In search of the best lunchtime taco in downtown St. Pete

click to enlarge ADOBO TO GO: The excellent taco from Adobo Grill. - LISA MAURIELLO
ADOBO TO GO: The excellent taco from Adobo Grill.

Everyone knows that St. Pete's downtown dining scene has had a serious kick in the ass over the past five years. It has grown, stalled and grown some more, with restaurant row on Central and BayWalk helping bring people back to the business district after dark. That's all great, but what about the people who have to be downtown during the day?

On a recent walkabout, I was surprised at the lack of street vendors plying their wares to wage slaves let out of their cubicles for recess. There just aren't enough sweaty men selling Italian sausages and icy cans of coke from gleaming metal carts.

Never fear! There are a few options for the busy career person craving quick, tasty, portable food to fortify the stomach and the soul for the remainder of the work day. Within a single two-block area, smack dab in the middle of downtown, sit no less than three taco joints.

Tacos are among mankind's most perfect foods - a cornucopia of nature's goodness. Meat, dairy, veggies, herbs and spices contained by a simply folded piece of tortilla, with innumerable permutations and combinations. Don't mistake the humble taco for mere fast food, though. A good taco is a work of culinary artistry. A great taco is like found art. I set out to find the best of the area.

Z GrilleZ Grille is essentially a dinner place that opens during lunch for a bit of extra trade. At night, it serves Baja-inspired cuisine from Southern California - lighter than Tex-Mex with a lot of fresh seafood. During the day, the menu is stripped to the bare minimum, with fast food versions of the restaurant's dinner dishes.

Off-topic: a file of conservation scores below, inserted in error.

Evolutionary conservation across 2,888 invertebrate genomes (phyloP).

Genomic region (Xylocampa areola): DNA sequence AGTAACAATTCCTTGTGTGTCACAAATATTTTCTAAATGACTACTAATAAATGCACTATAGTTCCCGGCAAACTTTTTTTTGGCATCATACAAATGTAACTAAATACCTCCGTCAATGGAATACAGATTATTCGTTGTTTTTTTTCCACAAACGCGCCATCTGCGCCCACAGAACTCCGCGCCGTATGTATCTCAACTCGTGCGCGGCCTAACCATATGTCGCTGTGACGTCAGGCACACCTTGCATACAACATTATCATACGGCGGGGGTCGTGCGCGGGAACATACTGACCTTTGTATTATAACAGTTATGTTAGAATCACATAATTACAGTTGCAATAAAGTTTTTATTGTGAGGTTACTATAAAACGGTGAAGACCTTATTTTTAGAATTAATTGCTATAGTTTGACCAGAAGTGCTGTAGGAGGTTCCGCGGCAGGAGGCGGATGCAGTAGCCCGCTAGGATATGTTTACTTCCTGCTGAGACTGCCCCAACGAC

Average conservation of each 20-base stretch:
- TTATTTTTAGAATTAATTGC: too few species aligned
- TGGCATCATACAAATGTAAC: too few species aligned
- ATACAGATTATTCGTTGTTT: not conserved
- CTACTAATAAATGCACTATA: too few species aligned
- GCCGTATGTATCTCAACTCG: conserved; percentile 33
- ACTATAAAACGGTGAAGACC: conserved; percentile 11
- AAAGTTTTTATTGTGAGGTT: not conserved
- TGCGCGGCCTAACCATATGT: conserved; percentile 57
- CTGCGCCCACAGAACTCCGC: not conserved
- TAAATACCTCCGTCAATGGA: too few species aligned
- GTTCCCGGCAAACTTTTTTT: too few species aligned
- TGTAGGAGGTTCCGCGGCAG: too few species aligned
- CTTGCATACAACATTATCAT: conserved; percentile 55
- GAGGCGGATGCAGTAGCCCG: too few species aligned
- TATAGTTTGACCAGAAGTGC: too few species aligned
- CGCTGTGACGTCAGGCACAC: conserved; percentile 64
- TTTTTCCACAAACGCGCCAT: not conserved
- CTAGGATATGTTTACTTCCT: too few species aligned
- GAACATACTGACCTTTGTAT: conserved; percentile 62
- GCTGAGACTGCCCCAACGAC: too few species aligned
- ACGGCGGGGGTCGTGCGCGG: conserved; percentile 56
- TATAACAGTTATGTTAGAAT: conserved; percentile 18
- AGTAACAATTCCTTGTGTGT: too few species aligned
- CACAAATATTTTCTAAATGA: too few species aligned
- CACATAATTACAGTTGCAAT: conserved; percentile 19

Pork, fish, chicken, and steak are served in tacos, burritos or on salads. I started with the fish tacos ($8.95), which, to me, define a taco stand. Too upscale for a Taco Bell, the fish taco lets me know where the food is coming from and what it is trying to accomplish. Z Grille's fish is covered in batter and fried until golden and flaky, a recipe straight from San Diego. The fish was fine, but it was covered in what seemed to be lettuce (instead of the superior crunchy cabbage) as well as a lot of shredded jack cheese, which tended to drown out the subtle seasoning on the fish. The corn tortillas were so bland, they tasted more like the flour variety.

Steak tacos ($8.95) had the same salsa, lettuce and cheese topping, which suited the more weighty meat just fine. The beef was over-marinated, though, which led to an overpowering lime flavor as well as the broken down texture that comes from a long bath in acidic fruit juice. They weren't bad, but they weren't good.

At this point it seemed like every dish had a split personality - something good paired with something not so good. The pork burrito ($7.95) was no different: juicy, tender pork infused with a great combination of cilantro, garlic and lime packed next to yellow rice that had an odd seasoning reminiscent of Lipton soup mix. A crock of pinto beans ordered on the side looked great, but tasted only of the beer they were obviously cooked in. I ate the pork out of the burrito and pushed the rest to the side.